4. “We believe in devolution”.  This may not make it into the speech, as DWP has never been big on devolution.  But delivering the Work and Health Programme, not to mention Universal Credit, could depend on the engagement and involvement of local areas.  Manchester, London, Cardiff and other cities have gained agreement for a limited role in the commissioning of the new programme.  But us we set out in our devolution paper, there is an opportunity to do much more.  We want to see local deals where areas can commit with government to the outcomes that they will achieve and are then given far more control over the resources, commissioning, management and delivery to make that happen.
  5. “We will tackle in-work poverty and progression”.  As Stephen Evans wrote, this is a key area where there are opportunities to integrate and to innovate locally.  The Department’s trials on in-work support are a good start, and many cities will build on this with their forthcoming Growth Deals.  There is a real opportunity to work with cities to pull together skills, employment and business support to really test what works – the Department should take it.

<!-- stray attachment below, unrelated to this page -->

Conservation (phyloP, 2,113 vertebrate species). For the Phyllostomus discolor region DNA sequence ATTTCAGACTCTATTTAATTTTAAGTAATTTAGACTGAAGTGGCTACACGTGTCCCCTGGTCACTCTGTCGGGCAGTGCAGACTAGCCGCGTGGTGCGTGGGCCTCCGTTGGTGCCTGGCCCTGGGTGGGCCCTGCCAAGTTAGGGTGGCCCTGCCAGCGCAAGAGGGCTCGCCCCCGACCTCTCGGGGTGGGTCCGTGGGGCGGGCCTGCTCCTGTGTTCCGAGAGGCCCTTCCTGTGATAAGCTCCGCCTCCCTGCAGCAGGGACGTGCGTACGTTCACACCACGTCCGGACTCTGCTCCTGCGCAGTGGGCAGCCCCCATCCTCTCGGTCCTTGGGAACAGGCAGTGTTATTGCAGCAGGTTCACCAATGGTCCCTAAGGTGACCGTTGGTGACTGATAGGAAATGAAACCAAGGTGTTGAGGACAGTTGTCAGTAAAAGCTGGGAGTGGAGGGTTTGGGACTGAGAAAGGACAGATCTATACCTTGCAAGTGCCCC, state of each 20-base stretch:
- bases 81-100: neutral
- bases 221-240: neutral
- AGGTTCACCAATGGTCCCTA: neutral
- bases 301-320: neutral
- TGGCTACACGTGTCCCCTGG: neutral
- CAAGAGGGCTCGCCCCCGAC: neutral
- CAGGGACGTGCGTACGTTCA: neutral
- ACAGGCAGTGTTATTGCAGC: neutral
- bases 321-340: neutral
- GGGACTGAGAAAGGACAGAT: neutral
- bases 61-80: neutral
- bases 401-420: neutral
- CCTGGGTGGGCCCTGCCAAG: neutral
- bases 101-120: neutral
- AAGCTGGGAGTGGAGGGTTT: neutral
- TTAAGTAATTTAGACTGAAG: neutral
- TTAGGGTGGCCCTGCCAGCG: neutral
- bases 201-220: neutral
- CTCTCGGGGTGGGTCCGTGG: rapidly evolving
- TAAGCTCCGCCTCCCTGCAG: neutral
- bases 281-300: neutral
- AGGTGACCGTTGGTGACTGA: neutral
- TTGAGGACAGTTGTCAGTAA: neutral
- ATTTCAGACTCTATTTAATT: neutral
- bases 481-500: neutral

6. “It’s time for me to look at the future of Jobcentre Plus”.  JCP was the big winner in the last Spending Review, with much of the Work Programme effectively being renationalised and resources being increased over the next few years.  However it will face significant cuts from 2018, alongside the ending of its estates contract.  Again this may not make the speech, but JCP’s fifteenth anniversary would be a good time to start a conversation about its future.  I believe that there is as strong a case as ever for a true public employment service, but that right now that probably isn’t Jobcentre Plus.